Pink Eye in Bison September 2003


Dear Gerald:
I was looking at a small herd of bison (27 animals) that the owner is trying to sell.  He informed me that one or two of his animals have been treated for pink eye.   It appeared that the animal had not been separated from the herd.  The calf with the pink eye appeared to have been treated with some kind of goop in the eye that looked like an antibiotic. What might the probability be that the rest of the bison herd is also infected?  If they are not, what can be done as a precautionary measure to keep the rest of the animals from getting the disease?



Pinkeye in bison is a common condition. Most, if not all bison herds have had some animals get it. Some herds have had a lot of trouble with it while other herds have had only a few animals affected. It is more common in the summer when there is a lot of dust around and the fly population is high. We presume that the cause is the same types of bacteria that are found in beef cattle but we are not sure. Treatments are based on what seems to work in cattle. There is a wide assortments of treatments used but most are based on antibiotic therapy and shielding the eye with patches or flaps.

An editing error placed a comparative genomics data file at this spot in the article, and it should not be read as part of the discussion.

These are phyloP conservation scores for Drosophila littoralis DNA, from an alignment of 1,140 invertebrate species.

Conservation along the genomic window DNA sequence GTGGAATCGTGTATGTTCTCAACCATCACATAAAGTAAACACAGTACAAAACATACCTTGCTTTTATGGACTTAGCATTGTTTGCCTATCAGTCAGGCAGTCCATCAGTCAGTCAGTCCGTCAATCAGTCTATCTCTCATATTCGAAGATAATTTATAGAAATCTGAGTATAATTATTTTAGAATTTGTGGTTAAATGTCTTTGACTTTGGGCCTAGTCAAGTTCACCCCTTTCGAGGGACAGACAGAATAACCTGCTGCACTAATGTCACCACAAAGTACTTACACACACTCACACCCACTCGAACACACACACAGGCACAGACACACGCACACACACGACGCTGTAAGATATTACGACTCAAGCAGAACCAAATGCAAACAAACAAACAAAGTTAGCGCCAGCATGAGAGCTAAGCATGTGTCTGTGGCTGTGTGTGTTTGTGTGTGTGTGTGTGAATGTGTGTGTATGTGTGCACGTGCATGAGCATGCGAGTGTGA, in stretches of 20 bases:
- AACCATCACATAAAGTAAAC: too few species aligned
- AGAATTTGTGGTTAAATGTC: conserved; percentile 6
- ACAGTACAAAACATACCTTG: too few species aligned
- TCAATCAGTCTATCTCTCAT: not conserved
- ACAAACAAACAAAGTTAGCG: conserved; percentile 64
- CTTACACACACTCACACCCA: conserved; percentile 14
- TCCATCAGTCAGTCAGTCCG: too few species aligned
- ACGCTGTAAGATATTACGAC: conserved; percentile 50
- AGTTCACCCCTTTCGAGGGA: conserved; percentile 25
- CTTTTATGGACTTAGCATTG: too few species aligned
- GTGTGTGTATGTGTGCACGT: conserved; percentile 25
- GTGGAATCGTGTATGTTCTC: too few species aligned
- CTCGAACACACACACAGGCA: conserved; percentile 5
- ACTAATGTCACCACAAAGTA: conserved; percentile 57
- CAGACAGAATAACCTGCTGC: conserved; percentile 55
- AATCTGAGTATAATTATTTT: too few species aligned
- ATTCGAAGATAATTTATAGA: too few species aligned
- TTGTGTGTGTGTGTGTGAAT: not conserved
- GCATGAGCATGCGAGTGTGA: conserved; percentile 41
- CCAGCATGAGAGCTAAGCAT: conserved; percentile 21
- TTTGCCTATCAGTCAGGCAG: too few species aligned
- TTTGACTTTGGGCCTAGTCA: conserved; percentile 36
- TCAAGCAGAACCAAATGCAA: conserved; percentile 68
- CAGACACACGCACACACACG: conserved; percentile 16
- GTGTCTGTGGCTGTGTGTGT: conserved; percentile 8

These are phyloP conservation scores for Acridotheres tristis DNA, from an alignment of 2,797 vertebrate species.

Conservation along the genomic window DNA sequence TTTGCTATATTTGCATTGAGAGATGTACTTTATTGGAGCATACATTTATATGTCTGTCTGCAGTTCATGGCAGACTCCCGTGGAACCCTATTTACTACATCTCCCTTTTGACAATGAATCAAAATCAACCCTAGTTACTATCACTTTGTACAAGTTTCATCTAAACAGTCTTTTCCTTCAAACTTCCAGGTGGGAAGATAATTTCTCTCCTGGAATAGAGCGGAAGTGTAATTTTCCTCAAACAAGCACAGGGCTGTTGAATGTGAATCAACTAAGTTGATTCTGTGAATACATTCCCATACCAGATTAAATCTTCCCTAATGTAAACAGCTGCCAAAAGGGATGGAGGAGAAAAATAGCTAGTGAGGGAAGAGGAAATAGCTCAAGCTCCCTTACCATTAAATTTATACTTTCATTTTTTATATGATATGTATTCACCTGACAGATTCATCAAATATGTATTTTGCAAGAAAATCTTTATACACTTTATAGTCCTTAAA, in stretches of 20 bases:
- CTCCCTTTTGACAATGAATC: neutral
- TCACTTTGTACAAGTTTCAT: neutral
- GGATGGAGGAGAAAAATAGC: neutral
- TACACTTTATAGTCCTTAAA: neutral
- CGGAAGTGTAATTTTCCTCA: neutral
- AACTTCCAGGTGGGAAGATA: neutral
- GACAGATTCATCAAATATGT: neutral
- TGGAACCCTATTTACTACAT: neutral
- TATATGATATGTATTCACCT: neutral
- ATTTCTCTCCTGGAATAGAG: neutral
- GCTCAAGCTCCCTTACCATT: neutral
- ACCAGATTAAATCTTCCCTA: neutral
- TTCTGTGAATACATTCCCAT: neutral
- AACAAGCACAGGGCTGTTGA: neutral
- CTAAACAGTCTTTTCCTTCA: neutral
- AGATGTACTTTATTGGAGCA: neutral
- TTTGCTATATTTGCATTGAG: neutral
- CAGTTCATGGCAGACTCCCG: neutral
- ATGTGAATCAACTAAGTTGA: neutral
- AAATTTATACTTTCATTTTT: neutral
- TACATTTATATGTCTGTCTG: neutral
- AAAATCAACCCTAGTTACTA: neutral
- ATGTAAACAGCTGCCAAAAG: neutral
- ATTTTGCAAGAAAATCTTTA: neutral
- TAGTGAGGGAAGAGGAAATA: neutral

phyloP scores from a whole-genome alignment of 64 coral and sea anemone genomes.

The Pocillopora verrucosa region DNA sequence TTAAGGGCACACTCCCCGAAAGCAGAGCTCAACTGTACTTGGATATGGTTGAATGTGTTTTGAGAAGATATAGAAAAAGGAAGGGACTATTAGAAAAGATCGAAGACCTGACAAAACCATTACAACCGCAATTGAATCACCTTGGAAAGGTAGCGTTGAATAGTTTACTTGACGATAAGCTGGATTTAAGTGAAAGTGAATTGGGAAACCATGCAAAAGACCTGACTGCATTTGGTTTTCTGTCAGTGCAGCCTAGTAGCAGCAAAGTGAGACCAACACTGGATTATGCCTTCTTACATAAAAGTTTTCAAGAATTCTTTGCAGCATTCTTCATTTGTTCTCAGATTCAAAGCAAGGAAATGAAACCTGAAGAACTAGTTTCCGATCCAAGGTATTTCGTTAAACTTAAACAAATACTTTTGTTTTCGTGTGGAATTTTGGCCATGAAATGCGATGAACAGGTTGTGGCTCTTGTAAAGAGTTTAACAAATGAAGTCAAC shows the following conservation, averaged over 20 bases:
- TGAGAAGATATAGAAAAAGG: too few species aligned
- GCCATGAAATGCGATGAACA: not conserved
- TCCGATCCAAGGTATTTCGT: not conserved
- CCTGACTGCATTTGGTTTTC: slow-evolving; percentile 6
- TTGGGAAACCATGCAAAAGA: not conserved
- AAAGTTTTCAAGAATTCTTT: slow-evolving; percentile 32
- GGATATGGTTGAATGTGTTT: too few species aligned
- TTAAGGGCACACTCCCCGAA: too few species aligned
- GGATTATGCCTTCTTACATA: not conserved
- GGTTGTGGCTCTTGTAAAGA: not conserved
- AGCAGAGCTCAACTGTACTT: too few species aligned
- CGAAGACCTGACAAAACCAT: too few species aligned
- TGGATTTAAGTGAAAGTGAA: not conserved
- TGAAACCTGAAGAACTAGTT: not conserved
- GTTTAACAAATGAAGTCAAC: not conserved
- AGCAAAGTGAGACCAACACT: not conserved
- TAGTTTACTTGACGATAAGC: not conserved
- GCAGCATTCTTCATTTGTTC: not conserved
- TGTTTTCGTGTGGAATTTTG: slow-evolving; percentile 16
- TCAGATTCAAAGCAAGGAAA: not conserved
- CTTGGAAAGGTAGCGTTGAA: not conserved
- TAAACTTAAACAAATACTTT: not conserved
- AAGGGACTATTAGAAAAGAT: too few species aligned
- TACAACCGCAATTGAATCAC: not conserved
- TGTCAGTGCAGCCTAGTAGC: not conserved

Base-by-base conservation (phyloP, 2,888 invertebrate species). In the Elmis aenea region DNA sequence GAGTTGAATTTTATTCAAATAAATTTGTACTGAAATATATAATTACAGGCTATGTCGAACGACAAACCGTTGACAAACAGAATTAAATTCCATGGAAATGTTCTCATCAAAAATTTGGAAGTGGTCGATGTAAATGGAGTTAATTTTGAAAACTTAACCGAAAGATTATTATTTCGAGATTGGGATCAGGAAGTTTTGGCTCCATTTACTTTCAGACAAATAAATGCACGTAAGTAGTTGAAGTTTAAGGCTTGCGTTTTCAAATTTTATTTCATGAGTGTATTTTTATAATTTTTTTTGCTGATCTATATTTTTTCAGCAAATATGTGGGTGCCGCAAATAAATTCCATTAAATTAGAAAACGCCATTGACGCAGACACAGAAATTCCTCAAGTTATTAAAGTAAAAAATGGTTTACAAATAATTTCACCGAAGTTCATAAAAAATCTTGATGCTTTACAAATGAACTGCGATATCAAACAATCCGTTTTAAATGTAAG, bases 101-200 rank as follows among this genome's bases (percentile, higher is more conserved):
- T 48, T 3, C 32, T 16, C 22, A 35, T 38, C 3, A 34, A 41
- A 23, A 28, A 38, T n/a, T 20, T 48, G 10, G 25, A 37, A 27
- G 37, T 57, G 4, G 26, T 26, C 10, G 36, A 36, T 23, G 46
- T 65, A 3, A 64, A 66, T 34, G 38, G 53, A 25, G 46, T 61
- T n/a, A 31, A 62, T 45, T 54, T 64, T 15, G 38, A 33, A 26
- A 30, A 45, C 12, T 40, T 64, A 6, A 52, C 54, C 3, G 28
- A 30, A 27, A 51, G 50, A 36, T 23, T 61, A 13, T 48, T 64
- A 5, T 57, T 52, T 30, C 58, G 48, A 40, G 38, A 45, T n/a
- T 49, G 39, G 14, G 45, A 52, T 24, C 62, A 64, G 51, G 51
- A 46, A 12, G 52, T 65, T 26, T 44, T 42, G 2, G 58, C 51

There is a high probability that the other bison in the herd have been exposed to the pinkeye bacteria. Some animals will likely be carrying the bacteria in the fluids around their eyes. It likely won't cause a problem unless the eye is damaged somehow (dust in the eye, scratch from grass stalks, flicked in the eye with a tail, etc.) or the animal's immune system is weakened (nutritional deficiency, parasitism, chronic disease, etc.). As stated earlier it is likely that every bison herd in the province has the pinkeye bacteria. If they have any number of animals, they likely have some harbouring the bacteria waiting for a chance to cause an infection when the conditions are right. The chance of having a problem with pinkeye in these bison is probably no higher in this group than any other that you would consider buying.

Precautions to take in preventing the disease include:

1. Vaccinate them with a cattle vaccine-even though the effectiveness is unknown it may be worth a try. The problem with the vaccine is that you should boost them with it just before pinkeye season in the summer which is now. Nobody wants to put cows and calves through their handling system at this time of year. You can vaccinate yearlings before turning them out to pasture. They are the most likely group to get infected so it may be worth it.

2. Make sure that the herd is as healthy as possible. Look after parasite problems if they exist. Make sure there are no nutritional deficiencies (copper, selenium, etc.)

3. Control the fly population around your bison to decrease spreading of the bacteria.  Put fly tags in the ear, insecticide oilers on pasture, predator wasps can all work.

4. Control conditions that might scratch the eye and allow the bacteria to cause an infection. Keep pastures short through grazing or mowing and keep dust down (hard thing to do in dry spells).

Gerald Hauer
Bison Centre of Excellence

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